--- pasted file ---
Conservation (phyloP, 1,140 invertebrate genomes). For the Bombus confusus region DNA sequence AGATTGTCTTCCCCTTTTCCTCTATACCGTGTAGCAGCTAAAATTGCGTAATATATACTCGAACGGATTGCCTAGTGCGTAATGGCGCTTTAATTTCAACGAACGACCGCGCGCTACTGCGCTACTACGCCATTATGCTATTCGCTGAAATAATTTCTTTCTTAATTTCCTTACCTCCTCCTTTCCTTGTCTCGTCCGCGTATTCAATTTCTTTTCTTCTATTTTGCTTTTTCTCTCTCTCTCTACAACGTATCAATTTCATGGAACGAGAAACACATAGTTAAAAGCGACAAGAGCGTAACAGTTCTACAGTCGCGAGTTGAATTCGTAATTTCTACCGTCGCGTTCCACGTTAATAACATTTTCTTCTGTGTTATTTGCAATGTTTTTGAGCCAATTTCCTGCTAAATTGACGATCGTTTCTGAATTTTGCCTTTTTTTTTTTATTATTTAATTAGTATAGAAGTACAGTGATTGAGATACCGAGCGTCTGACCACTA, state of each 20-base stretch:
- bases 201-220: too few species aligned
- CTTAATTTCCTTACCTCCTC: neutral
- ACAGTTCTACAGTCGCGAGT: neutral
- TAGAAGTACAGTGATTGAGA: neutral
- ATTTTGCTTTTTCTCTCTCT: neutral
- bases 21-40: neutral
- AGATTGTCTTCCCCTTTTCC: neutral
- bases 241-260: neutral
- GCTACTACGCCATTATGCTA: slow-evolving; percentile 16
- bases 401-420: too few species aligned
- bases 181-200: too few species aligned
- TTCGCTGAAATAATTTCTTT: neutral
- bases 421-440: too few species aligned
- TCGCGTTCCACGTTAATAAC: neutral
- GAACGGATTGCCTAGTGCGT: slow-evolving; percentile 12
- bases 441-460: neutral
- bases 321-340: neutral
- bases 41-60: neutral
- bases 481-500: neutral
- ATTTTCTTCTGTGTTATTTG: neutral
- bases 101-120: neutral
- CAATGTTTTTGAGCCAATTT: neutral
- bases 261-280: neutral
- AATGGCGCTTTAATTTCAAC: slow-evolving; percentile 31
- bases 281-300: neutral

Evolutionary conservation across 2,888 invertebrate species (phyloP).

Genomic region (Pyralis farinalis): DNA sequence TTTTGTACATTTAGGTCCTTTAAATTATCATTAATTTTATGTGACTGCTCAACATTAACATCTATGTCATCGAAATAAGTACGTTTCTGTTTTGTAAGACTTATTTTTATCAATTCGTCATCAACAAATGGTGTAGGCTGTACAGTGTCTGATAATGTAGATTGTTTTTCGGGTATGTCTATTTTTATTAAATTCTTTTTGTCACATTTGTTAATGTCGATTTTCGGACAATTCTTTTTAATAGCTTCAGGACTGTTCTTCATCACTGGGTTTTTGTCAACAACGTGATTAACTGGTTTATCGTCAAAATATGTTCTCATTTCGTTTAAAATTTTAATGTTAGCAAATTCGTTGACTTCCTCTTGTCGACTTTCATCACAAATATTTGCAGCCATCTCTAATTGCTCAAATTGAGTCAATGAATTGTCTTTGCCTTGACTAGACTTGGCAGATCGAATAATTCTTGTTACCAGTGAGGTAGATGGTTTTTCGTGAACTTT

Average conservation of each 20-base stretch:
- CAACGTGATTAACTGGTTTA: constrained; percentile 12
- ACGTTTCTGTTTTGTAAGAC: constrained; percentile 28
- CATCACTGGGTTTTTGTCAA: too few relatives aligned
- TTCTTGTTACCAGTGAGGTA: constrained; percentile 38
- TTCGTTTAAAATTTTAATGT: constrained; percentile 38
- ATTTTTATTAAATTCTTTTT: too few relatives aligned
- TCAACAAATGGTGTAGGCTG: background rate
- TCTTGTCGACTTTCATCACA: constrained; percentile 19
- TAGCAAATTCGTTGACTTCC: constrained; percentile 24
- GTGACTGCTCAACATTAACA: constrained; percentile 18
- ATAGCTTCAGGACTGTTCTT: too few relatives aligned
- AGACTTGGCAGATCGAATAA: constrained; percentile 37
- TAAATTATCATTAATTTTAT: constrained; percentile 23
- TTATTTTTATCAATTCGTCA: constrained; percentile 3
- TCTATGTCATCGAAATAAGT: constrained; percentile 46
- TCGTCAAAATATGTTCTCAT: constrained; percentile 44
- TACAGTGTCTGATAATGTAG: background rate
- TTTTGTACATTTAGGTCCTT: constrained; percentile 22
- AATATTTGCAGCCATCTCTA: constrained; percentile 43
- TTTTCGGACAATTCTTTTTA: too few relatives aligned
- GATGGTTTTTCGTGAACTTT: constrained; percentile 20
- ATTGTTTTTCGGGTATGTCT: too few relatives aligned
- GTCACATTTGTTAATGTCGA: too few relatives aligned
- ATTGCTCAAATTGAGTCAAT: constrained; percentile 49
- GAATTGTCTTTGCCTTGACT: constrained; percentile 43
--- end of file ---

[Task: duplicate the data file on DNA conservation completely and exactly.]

Conservation (phyloP, 1,140 invertebrate genomes). For the Bombus confusus region DNA sequence AGATTGTCTTCCCCTTTTCCTCTATACCGTGTAGCAGCTAAAATTGCGTAATATATACTCGAACGGATTGCCTAGTGCGTAATGGCGCTTTAATTTCAACGAACGACCGCGCGCTACTGCGCTACTACGCCATTATGCTATTCGCTGAAATAATTTCTTTCTTAATTTCCTTACCTCCTCCTTTCCTTGTCTCGTCCGCGTATTCAATTTCTTTTCTTCTATTTTGCTTTTTCTCTCTCTCTCTACAACGTATCAATTTCATGGAACGAGAAACACATAGTTAAAAGCGACAAGAGCGTAACAGTTCTACAGTCGCGAGTTGAATTCGTAATTTCTACCGTCGCGTTCCACGTTAATAACATTTTCTTCTGTGTTATTTGCAATGTTTTTGAGCCAATTTCCTGCTAAATTGACGATCGTTTCTGAATTTTGCCTTTTTTTTTTTATTATTTAATTAGTATAGAAGTACAGTGATTGAGATACCGAGCGTCTGACCACTA, state of each 20-base stretch:
- bases 201-220: too few species aligned
- CTTAATTTCCTTACCTCCTC: neutral
- ACAGTTCTACAGTCGCGAGT: neutral
- TAGAAGTACAGTGATTGAGA: neutral
- ATTTTGCTTTTTCTCTCTCT: neutral
- bases 21-40: neutral
- AGATTGTCTTCCCCTTTTCC: neutral
- bases 241-260: neutral
- GCTACTACGCCATTATGCTA: slow-evolving; percentile 16
- bases 401-420: too few species aligned
- bases 181-200: too few species aligned
- TTCGCTGAAATAATTTCTTT: neutral
- bases 421-440: too few species aligned
- TCGCGTTCCACGTTAATAAC: neutral
- GAACGGATTGCCTAGTGCGT: slow-evolving; percentile 12
- bases 441-460: neutral
- bases 321-340: neutral
- bases 41-60: neutral
- bases 481-500: neutral
- ATTTTCTTCTGTGTTATTTG: neutral
- bases 101-120: neutral
- CAATGTTTTTGAGCCAATTT: neutral
- bases 261-280: neutral
- AATGGCGCTTTAATTTCAAC: slow-evolving; percentile 31
- bases 281-300: neutral

Evolutionary conservation across 2,888 invertebrate species (phyloP).

Genomic region (Pyralis farinalis): DNA sequence TTTTGTACATTTAGGTCCTTTAAATTATCATTAATTTTATGTGACTGCTCAACATTAACATCTATGTCATCGAAATAAGTACGTTTCTGTTTTGTAAGACTTATTTTTATCAATTCGTCATCAACAAATGGTGTAGGCTGTACAGTGTCTGATAATGTAGATTGTTTTTCGGGTATGTCTATTTTTATTAAATTCTTTTTGTCACATTTGTTAATGTCGATTTTCGGACAATTCTTTTTAATAGCTTCAGGACTGTTCTTCATCACTGGGTTTTTGTCAACAACGTGATTAACTGGTTTATCGTCAAAATATGTTCTCATTTCGTTTAAAATTTTAATGTTAGCAAATTCGTTGACTTCCTCTTGTCGACTTTCATCACAAATATTTGCAGCCATCTCTAATTGCTCAAATTGAGTCAATGAATTGTCTTTGCCTTGACTAGACTTGGCAGATCGAATAATTCTTGTTACCAGTGAGGTAGATGGTTTTTCGTGAACTTT

Average conservation of each 20-base stretch:
- CAACGTGATTAACTGGTTTA: constrained; percentile 12
- ACGTTTCTGTTTTGTAAGAC: constrained; percentile 28
- CATCACTGGGTTTTTGTCAA: too few relatives aligned
- TTCTTGTTACCAGTGAGGTA: constrained; percentile 38
- TTCGTTTAAAATTTTAATGT: constrained; percentile 38
- ATTTTTATTAAATTCTTTTT: too few relatives aligned
- TCAACAAATGGTGTAGGCTG: background rate
- TCTTGTCGACTTTCATCACA: constrained; percentile 19
- TAGCAAATTCGTTGACTTCC: constrained; percentile 24
- GTGACTGCTCAACATTAACA: constrained; percentile 18
- ATAGCTTCAGGACTGTTCTT: too few relatives aligned
- AGACTTGGCAGATCGAATAA: constrained; percentile 37
- TAAATTATCATTAATTTTAT: constrained; percentile 23
- TTATTTTTATCAATTCGTCA: constrained; percentile 3
- TCTATGTCATCGAAATAAGT: constrained; percentile 46
- TCGTCAAAATATGTTCTCAT: constrained; percentile 44
- TACAGTGTCTGATAATGTAG: background rate
- TTTTGTACATTTAGGTCCTT: constrained; percentile 22
- AATATTTGCAGCCATCTCTA: constrained; percentile 43
- TTTTCGGACAATTCTTTTTA: too few relatives aligned
- GATGGTTTTTCGTGAACTTT: constrained; percentile 20
- ATTGTTTTTCGGGTATGTCT: too few relatives aligned
- GTCACATTTGTTAATGTCGA: too few relatives aligned
- ATTGCTCAAATTGAGTCAAT: constrained; percentile 49
- GAATTGTCTTTGCCTTGACT: constrained; percentile 43